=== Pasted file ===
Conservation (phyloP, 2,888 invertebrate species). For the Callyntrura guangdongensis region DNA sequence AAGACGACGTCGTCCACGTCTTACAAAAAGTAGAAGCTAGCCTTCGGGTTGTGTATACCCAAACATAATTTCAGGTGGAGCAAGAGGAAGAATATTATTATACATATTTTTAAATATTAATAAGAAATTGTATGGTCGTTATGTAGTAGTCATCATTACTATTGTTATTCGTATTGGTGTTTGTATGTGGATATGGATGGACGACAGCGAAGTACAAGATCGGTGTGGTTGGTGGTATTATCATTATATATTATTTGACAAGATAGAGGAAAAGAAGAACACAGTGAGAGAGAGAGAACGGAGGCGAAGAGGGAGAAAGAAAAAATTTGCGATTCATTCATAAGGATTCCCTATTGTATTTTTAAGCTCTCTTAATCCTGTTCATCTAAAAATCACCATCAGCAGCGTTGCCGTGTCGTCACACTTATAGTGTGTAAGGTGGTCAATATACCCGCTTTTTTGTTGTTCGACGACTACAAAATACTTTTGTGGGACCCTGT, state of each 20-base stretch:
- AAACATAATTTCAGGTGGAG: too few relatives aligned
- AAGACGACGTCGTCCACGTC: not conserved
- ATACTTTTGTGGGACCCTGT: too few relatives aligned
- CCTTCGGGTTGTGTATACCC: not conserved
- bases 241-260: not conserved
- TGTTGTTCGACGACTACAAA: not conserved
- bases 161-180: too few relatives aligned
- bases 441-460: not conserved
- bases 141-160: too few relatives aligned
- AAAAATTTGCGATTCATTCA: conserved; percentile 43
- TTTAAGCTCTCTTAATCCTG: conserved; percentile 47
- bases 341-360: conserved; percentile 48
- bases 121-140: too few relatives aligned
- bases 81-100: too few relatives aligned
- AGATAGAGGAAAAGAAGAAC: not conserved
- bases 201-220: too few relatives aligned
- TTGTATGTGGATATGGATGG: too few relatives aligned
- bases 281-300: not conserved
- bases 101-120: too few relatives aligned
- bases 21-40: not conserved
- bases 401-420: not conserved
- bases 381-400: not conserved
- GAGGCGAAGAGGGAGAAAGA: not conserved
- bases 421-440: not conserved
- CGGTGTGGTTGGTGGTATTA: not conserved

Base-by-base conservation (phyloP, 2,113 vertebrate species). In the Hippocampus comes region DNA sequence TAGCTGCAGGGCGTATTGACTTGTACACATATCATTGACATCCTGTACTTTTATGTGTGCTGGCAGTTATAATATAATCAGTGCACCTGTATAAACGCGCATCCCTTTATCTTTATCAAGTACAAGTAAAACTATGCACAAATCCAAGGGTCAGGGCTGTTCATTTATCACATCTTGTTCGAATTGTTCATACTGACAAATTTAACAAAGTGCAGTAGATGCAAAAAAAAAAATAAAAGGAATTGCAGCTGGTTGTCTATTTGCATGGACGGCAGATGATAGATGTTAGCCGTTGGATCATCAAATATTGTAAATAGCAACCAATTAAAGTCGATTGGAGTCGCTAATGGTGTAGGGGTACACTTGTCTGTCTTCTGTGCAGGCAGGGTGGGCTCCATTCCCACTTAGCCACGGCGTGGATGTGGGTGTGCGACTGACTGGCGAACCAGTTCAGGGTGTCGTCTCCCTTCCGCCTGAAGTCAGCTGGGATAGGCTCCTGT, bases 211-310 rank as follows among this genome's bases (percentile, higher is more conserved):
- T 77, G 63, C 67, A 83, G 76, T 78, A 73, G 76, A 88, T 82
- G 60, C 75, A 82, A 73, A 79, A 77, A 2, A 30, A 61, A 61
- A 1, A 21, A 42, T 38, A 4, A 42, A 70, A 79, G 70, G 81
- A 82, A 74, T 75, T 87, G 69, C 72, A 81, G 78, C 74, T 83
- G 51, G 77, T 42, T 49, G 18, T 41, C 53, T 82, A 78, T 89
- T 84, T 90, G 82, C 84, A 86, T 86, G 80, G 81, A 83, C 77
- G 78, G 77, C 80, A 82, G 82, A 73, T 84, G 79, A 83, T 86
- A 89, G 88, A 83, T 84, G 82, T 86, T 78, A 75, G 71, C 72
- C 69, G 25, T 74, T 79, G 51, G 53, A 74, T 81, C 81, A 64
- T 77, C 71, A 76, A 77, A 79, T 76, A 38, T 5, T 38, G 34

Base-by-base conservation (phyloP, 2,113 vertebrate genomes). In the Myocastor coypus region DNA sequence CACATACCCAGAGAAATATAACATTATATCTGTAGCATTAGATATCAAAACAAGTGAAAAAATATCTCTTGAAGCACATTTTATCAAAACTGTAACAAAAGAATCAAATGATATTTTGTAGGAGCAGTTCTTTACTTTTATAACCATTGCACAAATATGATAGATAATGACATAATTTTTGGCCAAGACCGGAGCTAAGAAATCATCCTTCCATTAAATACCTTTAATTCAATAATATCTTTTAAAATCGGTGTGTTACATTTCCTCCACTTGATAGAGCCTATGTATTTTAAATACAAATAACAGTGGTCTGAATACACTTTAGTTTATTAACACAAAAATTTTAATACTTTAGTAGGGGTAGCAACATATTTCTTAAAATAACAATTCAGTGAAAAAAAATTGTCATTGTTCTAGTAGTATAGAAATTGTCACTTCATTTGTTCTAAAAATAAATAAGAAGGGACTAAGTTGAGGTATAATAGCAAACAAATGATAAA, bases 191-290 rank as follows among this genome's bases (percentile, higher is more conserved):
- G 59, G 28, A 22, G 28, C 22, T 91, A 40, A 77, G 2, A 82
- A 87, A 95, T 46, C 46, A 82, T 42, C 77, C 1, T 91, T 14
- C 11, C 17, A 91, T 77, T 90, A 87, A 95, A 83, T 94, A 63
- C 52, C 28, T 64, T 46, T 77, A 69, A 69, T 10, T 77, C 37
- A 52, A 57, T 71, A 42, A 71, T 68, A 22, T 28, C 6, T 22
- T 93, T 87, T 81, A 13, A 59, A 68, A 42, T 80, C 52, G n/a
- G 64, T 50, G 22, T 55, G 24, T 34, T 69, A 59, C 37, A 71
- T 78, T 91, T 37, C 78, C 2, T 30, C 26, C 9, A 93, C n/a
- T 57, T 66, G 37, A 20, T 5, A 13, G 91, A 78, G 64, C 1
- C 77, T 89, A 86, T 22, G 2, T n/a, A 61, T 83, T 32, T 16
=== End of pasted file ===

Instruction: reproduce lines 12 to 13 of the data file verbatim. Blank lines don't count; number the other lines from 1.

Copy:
- TTTAAGCTCTCTTAATCCTG: conserved; percentile 47
- bases 341-360: conserved; percentile 48